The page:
Compound your moves
If your strength-training routine stretches for hours because you’re obsessed with hammer curls, adductor and abductor exercises, and weighted standing calf raises, I’m going to give you a shock:
In some very specific circumstances -- like you’re training for a physique competition -- spending lots of time on isolation exercises for smaller muscle groups makes sense. For the vast majority of people? They’re a time suck.
Most people don’t need to do more than eight to 10 exercises in a single strength-training session, and most of those moves should be compound exercises that target multiple muscle groups at once. Exercises like squats, lunges, push-ups, and pull-ups target larger and smaller muscle groups at the same time, making excessive isolation moves largely unnecessary.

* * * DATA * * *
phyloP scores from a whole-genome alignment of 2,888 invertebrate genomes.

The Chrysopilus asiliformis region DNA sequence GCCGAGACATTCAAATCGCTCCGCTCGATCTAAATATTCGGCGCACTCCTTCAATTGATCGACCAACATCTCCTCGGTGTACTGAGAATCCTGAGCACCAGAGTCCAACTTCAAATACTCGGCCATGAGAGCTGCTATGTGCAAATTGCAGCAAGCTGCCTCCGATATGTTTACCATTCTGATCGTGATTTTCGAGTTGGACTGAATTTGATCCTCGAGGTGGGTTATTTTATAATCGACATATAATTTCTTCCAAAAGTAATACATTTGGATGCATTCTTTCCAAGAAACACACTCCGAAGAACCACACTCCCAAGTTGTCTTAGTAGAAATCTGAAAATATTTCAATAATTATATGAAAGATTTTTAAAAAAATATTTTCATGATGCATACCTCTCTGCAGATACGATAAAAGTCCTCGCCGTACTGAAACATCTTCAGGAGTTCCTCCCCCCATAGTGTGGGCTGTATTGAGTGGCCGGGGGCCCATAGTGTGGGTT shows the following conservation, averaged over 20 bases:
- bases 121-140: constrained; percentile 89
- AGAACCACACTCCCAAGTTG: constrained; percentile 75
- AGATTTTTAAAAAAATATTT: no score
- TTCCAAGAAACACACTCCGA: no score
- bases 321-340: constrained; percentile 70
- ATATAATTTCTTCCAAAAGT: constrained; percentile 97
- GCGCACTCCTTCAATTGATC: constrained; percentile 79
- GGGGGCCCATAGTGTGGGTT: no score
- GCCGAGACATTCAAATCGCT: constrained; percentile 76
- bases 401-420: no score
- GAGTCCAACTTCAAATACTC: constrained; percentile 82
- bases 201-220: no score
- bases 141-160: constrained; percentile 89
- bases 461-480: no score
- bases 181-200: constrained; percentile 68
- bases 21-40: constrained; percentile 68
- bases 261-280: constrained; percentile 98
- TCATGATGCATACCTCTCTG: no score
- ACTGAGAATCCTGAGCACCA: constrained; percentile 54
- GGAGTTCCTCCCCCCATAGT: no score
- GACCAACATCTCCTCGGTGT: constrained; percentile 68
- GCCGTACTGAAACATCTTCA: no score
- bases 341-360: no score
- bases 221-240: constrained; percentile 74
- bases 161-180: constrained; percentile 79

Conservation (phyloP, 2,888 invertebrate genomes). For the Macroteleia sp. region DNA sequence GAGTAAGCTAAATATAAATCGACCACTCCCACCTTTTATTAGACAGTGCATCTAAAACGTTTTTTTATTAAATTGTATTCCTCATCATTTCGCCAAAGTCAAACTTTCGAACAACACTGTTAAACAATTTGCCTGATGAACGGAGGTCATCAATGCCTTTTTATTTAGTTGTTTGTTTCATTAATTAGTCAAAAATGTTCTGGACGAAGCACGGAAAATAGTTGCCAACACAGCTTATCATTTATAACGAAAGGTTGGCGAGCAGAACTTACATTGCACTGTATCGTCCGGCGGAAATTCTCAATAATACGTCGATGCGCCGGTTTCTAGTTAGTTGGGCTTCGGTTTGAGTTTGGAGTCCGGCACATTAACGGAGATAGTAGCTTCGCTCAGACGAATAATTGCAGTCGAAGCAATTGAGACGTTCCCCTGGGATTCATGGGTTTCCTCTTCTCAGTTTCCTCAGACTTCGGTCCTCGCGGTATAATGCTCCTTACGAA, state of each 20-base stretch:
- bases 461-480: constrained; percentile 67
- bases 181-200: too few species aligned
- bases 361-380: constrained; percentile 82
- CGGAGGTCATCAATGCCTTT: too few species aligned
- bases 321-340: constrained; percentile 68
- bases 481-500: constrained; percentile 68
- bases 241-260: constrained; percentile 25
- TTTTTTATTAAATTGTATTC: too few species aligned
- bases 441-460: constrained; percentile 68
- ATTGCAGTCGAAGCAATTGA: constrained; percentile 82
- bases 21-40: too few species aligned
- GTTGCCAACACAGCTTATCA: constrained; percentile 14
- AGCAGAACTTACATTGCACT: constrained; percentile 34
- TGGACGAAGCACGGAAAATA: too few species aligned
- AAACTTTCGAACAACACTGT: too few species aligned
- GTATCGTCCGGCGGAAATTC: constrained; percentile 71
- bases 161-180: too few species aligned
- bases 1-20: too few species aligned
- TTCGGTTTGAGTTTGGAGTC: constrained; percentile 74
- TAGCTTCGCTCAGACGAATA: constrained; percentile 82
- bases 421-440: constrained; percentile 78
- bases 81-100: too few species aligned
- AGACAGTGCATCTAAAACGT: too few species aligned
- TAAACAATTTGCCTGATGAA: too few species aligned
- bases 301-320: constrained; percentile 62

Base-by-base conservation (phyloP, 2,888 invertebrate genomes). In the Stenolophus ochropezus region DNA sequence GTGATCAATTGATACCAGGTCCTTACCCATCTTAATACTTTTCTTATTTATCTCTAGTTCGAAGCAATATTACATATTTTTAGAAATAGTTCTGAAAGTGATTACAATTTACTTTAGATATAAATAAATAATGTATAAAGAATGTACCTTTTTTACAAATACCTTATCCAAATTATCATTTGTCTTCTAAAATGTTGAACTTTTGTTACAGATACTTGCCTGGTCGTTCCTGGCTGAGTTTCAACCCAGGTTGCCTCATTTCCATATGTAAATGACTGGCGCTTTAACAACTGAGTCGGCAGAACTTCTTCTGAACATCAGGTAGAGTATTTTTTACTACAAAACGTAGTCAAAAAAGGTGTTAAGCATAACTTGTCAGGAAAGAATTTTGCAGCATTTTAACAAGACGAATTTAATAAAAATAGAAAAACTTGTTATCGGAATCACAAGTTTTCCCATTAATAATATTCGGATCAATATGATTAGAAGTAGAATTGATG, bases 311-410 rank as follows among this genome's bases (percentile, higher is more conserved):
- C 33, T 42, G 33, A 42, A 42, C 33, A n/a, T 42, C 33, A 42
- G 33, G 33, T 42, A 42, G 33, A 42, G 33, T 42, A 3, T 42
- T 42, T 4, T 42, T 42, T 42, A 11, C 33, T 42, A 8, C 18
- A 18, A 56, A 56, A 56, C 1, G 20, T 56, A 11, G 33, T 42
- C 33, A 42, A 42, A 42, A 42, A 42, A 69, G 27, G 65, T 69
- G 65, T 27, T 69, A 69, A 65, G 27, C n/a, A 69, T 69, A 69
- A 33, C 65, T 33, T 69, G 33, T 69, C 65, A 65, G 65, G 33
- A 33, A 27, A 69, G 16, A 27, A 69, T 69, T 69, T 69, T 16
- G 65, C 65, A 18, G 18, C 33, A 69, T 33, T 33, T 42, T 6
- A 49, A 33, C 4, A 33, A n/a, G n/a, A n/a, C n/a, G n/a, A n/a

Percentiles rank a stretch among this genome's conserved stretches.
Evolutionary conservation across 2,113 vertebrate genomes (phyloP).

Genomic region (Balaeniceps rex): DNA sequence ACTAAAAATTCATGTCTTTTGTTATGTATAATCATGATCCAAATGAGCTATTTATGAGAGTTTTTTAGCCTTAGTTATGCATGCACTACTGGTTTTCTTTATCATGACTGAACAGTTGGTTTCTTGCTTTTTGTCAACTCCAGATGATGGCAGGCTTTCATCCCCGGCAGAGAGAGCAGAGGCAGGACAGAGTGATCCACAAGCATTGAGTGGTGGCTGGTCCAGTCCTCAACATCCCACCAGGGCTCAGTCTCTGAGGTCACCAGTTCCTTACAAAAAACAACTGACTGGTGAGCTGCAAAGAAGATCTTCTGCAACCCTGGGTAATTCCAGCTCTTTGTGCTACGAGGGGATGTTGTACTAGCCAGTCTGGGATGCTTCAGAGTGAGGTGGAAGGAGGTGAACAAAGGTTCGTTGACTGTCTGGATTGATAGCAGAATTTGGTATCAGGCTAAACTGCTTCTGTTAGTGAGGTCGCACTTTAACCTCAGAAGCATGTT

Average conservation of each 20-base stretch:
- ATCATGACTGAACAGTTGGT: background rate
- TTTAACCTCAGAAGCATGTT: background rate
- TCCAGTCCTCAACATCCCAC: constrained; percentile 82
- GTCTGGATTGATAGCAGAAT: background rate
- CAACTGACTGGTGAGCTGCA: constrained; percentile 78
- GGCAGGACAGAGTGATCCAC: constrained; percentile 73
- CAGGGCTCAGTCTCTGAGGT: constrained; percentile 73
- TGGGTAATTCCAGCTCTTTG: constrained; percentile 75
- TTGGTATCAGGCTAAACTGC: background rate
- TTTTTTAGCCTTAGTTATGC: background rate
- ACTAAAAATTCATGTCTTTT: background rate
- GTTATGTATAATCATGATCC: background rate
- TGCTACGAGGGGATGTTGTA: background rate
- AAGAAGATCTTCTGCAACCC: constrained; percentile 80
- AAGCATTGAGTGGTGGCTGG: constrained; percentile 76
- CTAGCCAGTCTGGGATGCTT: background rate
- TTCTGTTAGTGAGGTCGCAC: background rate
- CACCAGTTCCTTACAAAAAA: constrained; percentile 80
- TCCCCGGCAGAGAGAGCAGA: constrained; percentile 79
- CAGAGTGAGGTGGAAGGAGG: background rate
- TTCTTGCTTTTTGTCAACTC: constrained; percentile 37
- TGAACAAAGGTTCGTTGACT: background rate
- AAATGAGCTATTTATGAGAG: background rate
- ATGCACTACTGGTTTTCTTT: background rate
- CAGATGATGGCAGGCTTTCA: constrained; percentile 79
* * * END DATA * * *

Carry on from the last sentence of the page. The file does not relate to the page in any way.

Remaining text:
That said, isolation exercises aren’t completely without merit. The trick is combining them with other compound exercises to maximize your workout while minimizing your time. For instance, add a biceps curl to a lunge, or a shoulder press to a squat. Mix up your foot placement during squats and lunges to target your abductors and adductors while also hitting your quads, hamstrings, and glutes. An efficient workout = a better workout in less time.